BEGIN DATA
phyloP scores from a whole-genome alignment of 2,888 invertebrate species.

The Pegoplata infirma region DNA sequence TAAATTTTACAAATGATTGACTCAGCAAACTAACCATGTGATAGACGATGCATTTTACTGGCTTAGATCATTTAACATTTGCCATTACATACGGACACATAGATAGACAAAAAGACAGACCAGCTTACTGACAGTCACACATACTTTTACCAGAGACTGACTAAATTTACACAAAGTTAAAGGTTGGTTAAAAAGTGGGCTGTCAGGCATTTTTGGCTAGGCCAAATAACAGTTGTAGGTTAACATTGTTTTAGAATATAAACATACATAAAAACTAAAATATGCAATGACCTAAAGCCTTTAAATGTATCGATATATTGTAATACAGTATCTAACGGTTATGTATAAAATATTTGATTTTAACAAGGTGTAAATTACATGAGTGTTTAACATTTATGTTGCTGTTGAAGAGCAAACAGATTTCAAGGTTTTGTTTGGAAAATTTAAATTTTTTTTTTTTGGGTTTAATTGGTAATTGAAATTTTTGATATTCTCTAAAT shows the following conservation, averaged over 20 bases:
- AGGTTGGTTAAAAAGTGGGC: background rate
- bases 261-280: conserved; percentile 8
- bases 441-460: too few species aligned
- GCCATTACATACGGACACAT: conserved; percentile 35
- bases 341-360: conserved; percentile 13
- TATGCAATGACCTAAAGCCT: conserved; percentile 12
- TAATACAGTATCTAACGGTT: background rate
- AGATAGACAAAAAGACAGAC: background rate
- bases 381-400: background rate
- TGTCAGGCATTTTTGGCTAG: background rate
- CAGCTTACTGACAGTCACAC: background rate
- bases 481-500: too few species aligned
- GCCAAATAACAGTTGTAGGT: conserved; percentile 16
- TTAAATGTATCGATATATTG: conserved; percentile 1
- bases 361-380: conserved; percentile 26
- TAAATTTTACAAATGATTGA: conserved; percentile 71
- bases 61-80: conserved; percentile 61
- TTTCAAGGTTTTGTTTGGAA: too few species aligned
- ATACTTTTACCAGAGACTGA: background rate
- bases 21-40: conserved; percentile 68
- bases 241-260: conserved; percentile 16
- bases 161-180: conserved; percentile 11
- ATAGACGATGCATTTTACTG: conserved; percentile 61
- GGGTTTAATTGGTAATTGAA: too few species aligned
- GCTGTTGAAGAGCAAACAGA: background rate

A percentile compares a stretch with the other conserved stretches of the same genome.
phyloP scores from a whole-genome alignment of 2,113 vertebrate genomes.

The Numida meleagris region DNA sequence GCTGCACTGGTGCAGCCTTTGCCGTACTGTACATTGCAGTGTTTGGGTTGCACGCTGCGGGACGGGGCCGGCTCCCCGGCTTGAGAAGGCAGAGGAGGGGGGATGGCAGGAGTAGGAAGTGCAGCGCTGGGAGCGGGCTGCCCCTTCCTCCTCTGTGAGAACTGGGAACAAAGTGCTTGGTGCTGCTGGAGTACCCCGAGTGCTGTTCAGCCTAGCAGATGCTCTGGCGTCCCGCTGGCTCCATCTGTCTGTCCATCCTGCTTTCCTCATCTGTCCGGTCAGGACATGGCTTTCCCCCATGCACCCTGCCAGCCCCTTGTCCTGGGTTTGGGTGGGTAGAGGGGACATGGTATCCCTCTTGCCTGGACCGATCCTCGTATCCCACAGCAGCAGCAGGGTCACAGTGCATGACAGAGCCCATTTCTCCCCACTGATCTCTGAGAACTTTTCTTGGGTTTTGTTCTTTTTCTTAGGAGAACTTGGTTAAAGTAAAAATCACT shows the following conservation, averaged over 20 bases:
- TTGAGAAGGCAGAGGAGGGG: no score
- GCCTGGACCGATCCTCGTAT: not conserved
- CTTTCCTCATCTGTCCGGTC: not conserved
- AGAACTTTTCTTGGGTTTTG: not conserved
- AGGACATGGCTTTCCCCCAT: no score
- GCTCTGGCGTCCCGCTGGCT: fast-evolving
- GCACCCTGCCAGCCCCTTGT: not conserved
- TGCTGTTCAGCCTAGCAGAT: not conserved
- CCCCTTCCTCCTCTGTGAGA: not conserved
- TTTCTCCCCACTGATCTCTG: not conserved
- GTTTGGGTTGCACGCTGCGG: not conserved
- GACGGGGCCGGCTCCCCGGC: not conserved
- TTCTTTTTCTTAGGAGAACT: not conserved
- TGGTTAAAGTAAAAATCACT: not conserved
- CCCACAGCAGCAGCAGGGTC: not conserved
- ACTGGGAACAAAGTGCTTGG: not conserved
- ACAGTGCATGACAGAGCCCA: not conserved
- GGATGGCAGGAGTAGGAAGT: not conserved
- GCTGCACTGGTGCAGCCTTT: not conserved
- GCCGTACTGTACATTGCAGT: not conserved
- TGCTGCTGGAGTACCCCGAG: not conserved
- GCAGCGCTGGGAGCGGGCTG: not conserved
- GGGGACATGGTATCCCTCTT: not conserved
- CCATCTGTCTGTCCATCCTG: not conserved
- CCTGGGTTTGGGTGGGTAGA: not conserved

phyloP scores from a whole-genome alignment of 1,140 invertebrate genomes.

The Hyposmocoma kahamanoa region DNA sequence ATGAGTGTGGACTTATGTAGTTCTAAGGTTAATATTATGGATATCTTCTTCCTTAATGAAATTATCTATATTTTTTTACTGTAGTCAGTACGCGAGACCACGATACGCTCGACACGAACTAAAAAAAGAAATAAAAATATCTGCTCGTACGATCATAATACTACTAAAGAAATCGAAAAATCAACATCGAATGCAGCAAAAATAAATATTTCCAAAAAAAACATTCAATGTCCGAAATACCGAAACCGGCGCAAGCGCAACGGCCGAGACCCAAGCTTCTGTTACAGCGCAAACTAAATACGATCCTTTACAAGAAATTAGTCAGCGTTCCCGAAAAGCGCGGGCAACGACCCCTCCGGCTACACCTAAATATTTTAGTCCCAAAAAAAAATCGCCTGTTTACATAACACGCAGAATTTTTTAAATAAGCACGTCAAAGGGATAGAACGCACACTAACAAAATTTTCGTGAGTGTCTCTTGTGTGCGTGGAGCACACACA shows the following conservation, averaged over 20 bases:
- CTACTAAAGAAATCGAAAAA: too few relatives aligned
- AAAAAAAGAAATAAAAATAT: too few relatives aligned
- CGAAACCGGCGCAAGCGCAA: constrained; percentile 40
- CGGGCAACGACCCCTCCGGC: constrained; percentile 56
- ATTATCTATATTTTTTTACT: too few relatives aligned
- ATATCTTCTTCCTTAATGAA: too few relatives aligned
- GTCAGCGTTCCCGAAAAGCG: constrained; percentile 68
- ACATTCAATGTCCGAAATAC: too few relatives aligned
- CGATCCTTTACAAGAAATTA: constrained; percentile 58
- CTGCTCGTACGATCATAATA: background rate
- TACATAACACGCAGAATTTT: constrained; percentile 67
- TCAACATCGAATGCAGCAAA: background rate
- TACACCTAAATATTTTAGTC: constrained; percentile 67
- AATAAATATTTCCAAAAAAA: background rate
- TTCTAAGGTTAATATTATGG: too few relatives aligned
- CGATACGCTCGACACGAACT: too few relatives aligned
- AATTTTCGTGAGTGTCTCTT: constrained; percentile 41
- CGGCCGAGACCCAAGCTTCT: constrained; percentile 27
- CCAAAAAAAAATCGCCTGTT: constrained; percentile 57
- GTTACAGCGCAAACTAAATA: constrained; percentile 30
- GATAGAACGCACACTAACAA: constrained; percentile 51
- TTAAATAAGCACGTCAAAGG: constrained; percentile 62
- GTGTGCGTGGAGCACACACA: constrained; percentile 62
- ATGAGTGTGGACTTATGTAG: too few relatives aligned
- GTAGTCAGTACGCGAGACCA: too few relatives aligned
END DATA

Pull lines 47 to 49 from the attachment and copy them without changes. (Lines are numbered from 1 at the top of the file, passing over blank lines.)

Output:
- ACAGTGCATGACAGAGCCCA: not conserved
- GGATGGCAGGAGTAGGAAGT: not conserved
- GCTGCACTGGTGCAGCCTTT: not conserved